That suggests such a small pool of people that it is a viable probability. I've worked in several different companies, all in the same field, for over 20 years and nobody at any one of them knew anybody from anywhere else. The idea that networking is of paramount importance isn't viable.
Your mileage may vary.
Of course you can get a job without contacts.
But networking makes it easier.
As I'd mentioned elsewhere....you work with people you get along with and respect. They or you move on to other jobs. I mean, these days, staying at ONE place isn't usually going to advance you $$ the way changing jobs every 3-4 years.....
Anyway, as people you know disperse...you stay in touch. Then say YOU need a job. Well, it sure is much easier to start by reaching out to friends you know to get your foot in the door.
Ask yourself, who's going to get first and likely best shot at a new position? Someone who comes in recommended, maybe even a personal introduction before an interview even comes up....and is vouched for by someone already there and trusted....or, someone who's only contact with the company is a faceless resume in a file folder in some HR desk?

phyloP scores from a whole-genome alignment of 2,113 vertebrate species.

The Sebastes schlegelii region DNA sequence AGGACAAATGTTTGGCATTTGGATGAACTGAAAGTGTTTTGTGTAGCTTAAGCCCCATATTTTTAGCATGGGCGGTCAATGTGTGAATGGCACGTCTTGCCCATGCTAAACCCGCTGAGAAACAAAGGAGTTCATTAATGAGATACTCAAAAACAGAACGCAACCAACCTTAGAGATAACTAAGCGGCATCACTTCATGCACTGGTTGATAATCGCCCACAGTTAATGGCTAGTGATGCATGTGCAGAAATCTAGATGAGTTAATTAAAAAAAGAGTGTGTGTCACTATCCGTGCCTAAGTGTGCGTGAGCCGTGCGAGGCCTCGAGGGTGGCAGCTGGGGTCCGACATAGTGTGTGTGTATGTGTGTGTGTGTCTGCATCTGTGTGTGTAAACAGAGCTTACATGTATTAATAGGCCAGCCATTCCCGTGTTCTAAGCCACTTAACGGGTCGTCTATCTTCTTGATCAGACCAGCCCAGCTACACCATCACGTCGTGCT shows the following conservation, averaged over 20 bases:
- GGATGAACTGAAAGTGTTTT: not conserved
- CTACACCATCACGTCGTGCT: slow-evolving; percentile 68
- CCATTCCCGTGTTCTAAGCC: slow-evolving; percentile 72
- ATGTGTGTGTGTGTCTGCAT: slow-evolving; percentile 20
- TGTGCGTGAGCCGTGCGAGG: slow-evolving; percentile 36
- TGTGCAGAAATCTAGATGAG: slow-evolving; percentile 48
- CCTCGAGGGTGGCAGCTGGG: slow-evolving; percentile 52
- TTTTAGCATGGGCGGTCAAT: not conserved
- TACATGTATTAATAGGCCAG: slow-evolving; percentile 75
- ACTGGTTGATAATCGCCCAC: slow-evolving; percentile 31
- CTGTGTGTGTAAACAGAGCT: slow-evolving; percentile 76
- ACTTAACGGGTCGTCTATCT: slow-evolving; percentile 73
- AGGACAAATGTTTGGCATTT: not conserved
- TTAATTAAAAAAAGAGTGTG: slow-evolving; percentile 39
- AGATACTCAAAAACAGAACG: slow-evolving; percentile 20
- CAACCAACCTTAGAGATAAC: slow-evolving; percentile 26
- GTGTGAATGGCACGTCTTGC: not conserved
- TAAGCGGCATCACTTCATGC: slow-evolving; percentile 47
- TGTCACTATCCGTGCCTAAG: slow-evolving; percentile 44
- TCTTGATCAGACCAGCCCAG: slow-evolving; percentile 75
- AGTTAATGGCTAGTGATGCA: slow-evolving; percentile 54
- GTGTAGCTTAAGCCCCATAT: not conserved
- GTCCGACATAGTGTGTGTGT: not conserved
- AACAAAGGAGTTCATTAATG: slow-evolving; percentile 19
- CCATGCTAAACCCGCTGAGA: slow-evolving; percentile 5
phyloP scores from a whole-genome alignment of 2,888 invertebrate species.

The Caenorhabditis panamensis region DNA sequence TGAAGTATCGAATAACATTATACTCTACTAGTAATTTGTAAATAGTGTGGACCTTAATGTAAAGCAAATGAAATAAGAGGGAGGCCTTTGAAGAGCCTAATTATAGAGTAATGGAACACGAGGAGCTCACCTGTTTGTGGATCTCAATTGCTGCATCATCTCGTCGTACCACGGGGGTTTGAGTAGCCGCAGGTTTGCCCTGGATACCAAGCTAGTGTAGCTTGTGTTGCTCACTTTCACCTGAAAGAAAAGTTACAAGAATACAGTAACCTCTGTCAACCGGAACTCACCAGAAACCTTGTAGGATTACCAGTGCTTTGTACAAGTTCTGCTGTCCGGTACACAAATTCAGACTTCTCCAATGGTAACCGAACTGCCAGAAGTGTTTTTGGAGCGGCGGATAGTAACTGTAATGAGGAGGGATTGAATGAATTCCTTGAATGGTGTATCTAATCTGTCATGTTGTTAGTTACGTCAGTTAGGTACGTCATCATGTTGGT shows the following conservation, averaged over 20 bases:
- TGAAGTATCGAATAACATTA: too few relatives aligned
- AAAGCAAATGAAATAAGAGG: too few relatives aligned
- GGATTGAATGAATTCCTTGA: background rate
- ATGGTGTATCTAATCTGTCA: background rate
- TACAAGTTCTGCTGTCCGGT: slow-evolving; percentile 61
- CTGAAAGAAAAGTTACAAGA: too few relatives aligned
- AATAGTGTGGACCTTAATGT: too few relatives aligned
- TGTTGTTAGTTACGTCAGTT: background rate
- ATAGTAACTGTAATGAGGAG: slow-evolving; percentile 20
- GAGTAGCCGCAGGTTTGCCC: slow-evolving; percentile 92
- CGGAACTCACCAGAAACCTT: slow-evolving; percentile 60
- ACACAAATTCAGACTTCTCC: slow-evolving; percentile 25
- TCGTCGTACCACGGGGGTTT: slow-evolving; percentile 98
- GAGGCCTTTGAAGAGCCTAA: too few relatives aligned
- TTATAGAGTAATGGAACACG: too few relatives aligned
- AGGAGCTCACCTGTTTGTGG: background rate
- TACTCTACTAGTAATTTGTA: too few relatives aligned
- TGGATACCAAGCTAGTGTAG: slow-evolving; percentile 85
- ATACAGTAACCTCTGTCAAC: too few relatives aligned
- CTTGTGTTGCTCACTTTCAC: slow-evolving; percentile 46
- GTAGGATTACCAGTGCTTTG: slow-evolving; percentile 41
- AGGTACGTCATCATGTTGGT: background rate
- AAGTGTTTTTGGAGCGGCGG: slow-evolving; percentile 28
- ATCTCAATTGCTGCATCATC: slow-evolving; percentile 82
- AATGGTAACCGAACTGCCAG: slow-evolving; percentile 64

I do it for folks I know...they do it for me.
Sure you can cold call, cold interview....but it sure is easier doing it through a network of people you've worked with over the years and getting that foot in the door and getting your name to the top of the list is often the difference in getting a job or not.
It can also work the OPPOSITE way...if you are someone that I've known of, that isn't competent, or who is difficult to work with...guess who the manager or hiring person is told NOT to hire, put at the bottom of the pile or in the circular file bin? Hmm?
Yeah, it pays to build networks, and it is also as important to not burn bridges or be an unsociable asshole.